A Special Publication
their platform and resources and
sacriﬁcing their careers despite
the resistance from certain owners
to bring awareness and encourage
change. However, we can’t do this by
ourselves. We need everyone to join
in the ﬁght against racial injustice.
The Black Lives Matter movement
continues to play out in mass
protests, but it also created a sense
that, for those who have silently
suered the pain of racism, now
is the moment to speak. To come
forward. To be silent no longer.
In Atlanta, one way that this came
about was through the creation
of a series of Instagram accounts
relating the anonymous experiences
with racism of Black people at the
city’s private schools. The Black at
Woodward account ﬁrst posted on
June 15, with this submission from a
Class of 2020 alum:
“Once I wore long cornrows to
school and one of my white friends
told me I looked like I escaped from
prison. I never wore cornrows again.”
For those of us who are part of the
Woodward community, we watched
with shock and a great deal of pain
as more posts followed. Hundreds of
them. And as the school opened up a
form for people to share their stories
directly with school leaders, even
more came in.
Woodward Academy is an
institution that has a majority of non-
white students—my children among
them. It is a place that proclaims
diversity as a strength in its mission
statement. Woodward reﬂects the
diversity of Atlanta, which is why my
wife and I decided to invest in the
school with our children's education.
But it's also a place that allowed racist
sentiment to inﬂame without enough
For many, I think that these past
months have served as an awakening.
While you may have thought that
racism was a relic of the past—that
we had ﬂipped the page on that
chapter of history—it in fact is very
much alive and present. Of course, if
you are Black, you knew this already.
Woodward’s failures have left
behind a trail of damage—people
who were made to feel less than
human on account of the color
of their skin, and who feel that
Woodward as an institution did too
little to protect them.
In this publication, you will read
the stories of some of those people
who were hurt and made to feel less
than. And you also will read visions
and hopes for a path forward in the
never-ending work against bigotry
and cruelty. It is our hope that this lets
all those who have been harmed know
that they are heard and recognized.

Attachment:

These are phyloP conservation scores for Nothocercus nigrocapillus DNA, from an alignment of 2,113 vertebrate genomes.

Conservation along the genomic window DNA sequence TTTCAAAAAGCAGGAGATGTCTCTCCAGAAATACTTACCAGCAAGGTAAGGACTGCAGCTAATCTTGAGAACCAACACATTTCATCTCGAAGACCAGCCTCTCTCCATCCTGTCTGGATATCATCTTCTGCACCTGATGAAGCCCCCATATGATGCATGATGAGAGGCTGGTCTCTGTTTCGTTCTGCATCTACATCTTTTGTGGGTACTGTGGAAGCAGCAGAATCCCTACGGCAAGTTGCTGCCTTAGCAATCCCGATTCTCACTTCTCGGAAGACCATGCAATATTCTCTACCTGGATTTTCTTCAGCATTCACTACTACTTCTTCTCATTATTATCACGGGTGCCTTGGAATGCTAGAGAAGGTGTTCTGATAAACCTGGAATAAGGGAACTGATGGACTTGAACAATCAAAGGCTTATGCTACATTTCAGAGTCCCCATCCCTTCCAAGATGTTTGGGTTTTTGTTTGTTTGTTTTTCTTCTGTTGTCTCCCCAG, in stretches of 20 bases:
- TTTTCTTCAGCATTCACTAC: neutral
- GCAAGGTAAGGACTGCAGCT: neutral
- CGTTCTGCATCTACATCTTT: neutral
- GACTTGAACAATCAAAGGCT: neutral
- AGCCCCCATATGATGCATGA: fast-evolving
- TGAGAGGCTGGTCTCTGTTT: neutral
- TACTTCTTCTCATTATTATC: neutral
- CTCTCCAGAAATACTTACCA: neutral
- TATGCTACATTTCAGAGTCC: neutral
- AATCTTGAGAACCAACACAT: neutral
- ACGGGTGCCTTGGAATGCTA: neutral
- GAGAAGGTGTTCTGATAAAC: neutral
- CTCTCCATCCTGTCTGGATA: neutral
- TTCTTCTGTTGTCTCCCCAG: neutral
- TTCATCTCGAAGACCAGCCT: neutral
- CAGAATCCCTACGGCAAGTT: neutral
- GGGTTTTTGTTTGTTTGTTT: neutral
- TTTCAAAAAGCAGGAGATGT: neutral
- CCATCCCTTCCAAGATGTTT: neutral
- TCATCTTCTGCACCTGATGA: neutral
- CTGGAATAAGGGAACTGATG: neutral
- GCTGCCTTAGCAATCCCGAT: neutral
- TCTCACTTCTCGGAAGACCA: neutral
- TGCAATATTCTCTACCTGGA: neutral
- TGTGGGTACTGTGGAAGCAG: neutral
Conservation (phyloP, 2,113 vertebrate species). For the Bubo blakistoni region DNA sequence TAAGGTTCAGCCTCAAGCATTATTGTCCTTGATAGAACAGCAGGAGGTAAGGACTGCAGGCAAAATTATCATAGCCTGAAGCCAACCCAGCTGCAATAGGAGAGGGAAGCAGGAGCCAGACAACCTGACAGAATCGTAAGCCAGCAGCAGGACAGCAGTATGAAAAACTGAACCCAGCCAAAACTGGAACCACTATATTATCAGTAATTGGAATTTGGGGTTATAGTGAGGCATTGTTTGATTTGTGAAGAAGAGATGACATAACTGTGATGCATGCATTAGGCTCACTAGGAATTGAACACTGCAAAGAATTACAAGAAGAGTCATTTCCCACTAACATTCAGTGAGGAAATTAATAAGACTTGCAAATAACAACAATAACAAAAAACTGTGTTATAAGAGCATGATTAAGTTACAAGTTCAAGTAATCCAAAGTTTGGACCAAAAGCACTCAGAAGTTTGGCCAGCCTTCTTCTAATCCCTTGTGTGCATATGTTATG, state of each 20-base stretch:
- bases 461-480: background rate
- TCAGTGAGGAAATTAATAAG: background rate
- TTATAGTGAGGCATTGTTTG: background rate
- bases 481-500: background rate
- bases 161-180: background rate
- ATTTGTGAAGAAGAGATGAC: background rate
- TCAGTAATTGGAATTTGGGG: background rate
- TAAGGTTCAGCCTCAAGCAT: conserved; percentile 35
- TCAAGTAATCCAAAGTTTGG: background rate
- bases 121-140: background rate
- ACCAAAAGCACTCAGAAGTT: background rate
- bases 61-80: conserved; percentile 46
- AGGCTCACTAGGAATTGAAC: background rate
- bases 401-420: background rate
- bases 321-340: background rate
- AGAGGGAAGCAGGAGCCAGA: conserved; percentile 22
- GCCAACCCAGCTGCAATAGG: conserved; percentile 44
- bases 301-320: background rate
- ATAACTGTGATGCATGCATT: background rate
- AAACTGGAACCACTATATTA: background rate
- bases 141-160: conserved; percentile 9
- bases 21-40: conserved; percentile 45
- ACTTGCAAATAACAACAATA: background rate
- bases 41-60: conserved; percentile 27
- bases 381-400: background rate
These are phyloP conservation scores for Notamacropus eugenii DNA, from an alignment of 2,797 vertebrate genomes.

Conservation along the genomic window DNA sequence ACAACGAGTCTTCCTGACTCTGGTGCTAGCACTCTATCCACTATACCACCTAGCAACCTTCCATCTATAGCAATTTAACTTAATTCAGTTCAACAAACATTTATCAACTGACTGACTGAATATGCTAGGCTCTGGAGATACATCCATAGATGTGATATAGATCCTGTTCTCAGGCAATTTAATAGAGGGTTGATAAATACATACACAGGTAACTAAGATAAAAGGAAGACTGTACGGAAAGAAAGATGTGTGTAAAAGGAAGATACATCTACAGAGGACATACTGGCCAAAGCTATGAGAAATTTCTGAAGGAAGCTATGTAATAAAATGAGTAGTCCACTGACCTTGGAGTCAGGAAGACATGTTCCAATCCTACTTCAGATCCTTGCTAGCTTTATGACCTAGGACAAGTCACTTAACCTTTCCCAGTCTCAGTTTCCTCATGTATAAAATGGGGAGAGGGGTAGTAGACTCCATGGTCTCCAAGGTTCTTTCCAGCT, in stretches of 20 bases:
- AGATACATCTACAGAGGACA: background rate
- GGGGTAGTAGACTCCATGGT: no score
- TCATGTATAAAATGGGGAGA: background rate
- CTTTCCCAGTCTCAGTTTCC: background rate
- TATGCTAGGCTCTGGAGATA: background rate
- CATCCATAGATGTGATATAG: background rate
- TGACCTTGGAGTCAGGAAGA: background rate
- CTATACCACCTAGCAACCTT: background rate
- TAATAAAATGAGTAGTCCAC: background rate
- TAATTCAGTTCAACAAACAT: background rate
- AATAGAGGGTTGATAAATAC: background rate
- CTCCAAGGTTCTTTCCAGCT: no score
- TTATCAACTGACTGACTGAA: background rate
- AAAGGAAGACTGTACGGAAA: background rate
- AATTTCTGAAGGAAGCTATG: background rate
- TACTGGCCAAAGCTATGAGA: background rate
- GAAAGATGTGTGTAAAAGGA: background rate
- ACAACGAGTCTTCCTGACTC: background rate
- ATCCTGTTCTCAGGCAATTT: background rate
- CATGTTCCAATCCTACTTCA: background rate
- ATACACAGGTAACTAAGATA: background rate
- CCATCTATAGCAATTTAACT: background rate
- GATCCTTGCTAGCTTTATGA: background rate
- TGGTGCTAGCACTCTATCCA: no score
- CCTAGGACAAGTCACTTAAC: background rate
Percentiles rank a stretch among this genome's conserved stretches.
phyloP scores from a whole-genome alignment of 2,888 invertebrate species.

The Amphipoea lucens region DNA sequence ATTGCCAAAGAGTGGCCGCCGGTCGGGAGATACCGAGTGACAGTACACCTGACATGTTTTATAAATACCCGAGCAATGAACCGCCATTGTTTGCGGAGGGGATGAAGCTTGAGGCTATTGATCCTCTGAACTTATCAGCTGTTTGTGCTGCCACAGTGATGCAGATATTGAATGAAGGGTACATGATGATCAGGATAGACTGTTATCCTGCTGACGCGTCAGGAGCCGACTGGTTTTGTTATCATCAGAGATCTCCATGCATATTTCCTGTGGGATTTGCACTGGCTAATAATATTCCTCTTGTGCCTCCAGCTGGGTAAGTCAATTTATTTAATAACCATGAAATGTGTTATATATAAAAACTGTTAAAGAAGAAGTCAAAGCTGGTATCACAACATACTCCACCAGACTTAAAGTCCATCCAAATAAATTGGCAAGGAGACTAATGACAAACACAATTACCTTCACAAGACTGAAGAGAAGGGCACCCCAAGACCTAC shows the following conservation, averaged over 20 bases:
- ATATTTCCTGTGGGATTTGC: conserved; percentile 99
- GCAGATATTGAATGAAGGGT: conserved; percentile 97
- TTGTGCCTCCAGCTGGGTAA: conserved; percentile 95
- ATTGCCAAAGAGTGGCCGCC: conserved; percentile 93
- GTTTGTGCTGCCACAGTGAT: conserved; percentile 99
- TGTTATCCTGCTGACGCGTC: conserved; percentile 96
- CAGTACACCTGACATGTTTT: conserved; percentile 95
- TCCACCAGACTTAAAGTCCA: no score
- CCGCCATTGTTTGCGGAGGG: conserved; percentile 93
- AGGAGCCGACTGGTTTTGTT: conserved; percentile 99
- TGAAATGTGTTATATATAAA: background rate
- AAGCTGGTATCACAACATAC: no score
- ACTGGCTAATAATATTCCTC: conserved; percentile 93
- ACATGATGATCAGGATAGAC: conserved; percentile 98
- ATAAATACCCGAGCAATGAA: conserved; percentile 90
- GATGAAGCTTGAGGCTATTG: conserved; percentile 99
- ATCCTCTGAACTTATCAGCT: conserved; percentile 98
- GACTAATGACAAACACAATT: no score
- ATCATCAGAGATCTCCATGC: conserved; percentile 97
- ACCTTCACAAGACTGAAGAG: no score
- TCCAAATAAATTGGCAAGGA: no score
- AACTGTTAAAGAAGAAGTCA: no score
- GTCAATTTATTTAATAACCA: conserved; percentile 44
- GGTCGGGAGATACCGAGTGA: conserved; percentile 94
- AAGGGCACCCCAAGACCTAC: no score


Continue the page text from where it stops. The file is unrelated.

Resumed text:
We also hope that it will serve as a
starting point for a conversation about
what can come next.
For those of you reading this who
are white, I challenge you. If you
truly are interested in joining the
ﬁght, you cannot sit back and do
nothing. Ask questions. Challenge
your beliefs. Protest. Stand with us to
ﬁght this system. Use the resources
that have been aorded to you by a
system of discrimination that has
wronged Black and brown people
for hundreds of years. I encourage
everyone, let your voice be heard.
Know that we have a lot of people
behind the scenes, myself included,
working to make this school a better
place for all.
The ball is in Woodward’s
court. Now is the chance to learn
how committed the Academy is
to accountability and respect—
something this Academy has failed
to show in the past. President
Stuart Gulley is a good man, and I
will continue to support him and
his eorts to make this institution
the standard for racial equality,
transparency, and accountability.
As I look back at Woodward’s
history, I see the undeniable truth
that it was formed as an all male, all
white Academy, and that it existed
in that form until the late 1960s. For
nearly 70 years, neither I nor my
children would’ve been welcome
here. That is in our DNA. But I
also know that Woodward was the
ﬁrst of Atlanta’s private schools to
integrate—something the leaders
chose to do willingly.
Because, ultimately, Woodward
is about responsibility and respect.
It is about learning to do your best,
and to do so in the service of making
the world a better place. To not just
learn, but to grow as a person. That
vision goes all the way back to Col.
John Charles Woodward and the
school’s founding. That, above all, is
the Woodward Way.
We don’t need to forge a new
identity. We just lost our way. And
now, we have our call to action. It’s
time to get back on the right path.
Galatians 5:22 — But the fruit of the
Spirit is love, joy, peace, forbearance,
kindness, goodness, faithfulness,
gentleness, and self-control.
Rodney Harrison is a current parent
of Woodward students and a member
of the Academy’s Governing Board.
As an NFL player, Harrison was an
All-Pro performer with the San Diego
Chargers and New England Patriots,
winning two Super Bowl rings.
Currently, he serves as an NFL TV
analyst for NBC.